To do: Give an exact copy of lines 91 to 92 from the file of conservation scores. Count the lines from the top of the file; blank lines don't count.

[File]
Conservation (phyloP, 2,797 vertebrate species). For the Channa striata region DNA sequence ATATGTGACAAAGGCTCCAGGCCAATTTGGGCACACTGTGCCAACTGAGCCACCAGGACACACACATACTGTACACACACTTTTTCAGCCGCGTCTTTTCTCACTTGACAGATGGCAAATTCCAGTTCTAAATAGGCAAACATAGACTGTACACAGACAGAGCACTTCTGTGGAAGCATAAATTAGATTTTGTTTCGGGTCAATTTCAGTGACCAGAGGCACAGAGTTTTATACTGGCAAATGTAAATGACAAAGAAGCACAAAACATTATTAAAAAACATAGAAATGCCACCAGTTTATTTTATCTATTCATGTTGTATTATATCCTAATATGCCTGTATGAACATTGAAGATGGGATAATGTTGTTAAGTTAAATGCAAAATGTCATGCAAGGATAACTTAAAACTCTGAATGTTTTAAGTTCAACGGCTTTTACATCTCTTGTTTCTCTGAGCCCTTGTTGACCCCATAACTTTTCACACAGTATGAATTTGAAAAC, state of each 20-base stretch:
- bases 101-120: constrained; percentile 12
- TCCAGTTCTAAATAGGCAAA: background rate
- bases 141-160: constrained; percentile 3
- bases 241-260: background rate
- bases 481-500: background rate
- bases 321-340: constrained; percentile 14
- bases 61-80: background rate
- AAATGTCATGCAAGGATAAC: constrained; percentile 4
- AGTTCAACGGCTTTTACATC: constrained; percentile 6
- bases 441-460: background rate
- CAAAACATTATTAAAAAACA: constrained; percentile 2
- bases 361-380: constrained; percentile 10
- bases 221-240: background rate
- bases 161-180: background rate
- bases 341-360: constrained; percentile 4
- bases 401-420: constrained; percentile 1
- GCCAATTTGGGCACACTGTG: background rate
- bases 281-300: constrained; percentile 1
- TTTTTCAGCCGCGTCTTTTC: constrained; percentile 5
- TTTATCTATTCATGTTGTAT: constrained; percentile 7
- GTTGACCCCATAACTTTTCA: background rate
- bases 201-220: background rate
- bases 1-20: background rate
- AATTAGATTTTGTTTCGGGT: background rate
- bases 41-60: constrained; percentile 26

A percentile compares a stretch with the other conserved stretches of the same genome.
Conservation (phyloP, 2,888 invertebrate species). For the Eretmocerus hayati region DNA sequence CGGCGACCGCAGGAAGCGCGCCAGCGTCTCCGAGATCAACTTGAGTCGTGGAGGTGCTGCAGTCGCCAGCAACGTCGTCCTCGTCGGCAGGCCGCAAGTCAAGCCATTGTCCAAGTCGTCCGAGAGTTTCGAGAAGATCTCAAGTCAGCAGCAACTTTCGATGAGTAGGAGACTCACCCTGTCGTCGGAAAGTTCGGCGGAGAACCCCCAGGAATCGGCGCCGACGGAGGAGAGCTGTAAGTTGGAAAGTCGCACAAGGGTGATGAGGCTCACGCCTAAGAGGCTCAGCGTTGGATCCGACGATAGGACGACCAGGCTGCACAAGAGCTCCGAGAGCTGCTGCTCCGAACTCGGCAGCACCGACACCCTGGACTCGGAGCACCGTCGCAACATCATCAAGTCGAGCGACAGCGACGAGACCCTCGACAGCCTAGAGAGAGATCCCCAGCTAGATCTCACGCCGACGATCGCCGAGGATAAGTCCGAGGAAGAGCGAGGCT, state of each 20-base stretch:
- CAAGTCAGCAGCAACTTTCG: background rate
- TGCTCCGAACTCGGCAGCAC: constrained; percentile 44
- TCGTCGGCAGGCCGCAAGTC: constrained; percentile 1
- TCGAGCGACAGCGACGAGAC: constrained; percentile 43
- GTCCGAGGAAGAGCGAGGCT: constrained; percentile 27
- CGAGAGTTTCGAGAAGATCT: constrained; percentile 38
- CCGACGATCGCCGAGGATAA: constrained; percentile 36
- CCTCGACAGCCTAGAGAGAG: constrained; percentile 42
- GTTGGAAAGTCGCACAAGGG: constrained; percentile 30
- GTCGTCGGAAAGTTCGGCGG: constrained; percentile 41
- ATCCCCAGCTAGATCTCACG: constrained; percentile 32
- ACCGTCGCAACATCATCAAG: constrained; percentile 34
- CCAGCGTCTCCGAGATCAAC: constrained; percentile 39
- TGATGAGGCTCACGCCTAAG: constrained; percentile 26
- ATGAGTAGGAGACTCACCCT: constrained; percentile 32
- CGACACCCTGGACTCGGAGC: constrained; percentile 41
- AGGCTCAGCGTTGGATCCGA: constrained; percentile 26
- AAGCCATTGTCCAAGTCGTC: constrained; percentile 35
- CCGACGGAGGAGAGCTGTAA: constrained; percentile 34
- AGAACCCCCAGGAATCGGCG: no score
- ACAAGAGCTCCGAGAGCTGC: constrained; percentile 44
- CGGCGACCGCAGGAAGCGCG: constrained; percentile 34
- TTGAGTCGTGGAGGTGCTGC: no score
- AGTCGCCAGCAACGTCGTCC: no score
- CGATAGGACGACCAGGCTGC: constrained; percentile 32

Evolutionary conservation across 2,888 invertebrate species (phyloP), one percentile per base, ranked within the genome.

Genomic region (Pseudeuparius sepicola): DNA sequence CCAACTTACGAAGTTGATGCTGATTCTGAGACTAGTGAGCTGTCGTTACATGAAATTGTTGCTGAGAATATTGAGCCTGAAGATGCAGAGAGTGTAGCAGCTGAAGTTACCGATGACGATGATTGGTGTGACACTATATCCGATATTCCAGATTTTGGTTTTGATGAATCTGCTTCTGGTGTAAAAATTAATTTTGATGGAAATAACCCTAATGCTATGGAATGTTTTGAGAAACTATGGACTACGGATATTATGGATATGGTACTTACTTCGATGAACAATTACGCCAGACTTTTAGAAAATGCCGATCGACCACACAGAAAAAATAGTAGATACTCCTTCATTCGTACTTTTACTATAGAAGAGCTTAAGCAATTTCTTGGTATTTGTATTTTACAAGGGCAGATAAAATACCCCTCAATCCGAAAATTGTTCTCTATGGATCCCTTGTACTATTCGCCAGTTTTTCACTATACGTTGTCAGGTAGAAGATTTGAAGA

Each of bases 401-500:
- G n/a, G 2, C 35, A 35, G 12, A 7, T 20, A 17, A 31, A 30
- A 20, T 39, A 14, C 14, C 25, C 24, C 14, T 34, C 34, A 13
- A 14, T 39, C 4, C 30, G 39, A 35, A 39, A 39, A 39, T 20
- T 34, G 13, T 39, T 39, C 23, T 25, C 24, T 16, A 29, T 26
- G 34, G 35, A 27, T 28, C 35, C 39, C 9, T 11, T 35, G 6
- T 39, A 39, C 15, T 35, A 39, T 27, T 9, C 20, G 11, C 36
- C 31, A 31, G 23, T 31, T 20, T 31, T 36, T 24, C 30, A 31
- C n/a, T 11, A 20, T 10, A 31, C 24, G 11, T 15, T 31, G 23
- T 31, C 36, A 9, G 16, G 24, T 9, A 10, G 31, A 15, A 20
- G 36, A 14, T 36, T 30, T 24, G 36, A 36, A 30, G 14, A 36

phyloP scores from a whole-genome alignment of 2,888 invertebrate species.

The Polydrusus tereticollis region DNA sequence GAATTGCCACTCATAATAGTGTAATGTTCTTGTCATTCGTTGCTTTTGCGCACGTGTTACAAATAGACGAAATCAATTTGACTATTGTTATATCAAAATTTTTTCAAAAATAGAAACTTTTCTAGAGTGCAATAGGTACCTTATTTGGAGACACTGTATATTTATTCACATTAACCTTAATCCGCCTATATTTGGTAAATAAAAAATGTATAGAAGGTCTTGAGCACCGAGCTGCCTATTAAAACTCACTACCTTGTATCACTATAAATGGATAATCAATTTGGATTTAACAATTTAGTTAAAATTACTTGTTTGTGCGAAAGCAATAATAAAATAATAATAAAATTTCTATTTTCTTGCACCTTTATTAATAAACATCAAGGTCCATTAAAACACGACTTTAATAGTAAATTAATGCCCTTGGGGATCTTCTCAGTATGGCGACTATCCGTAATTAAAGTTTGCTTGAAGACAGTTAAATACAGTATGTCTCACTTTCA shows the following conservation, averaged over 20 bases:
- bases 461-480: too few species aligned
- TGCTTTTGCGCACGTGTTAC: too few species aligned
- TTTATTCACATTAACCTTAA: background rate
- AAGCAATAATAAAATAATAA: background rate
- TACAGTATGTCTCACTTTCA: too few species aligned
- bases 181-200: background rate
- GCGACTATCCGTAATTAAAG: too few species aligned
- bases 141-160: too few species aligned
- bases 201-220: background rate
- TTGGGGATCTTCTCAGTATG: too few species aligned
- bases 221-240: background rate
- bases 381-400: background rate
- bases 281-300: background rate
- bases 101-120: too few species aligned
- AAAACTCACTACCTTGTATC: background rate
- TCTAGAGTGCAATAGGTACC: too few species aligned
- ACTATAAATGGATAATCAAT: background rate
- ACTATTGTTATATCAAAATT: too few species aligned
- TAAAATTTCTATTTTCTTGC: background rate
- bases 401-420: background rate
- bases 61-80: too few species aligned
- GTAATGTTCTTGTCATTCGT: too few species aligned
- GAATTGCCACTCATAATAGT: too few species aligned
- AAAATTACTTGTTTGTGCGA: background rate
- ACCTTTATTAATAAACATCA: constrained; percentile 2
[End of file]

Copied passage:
- GAATTGCCACTCATAATAGT: too few species aligned
- AAAATTACTTGTTTGTGCGA: background rate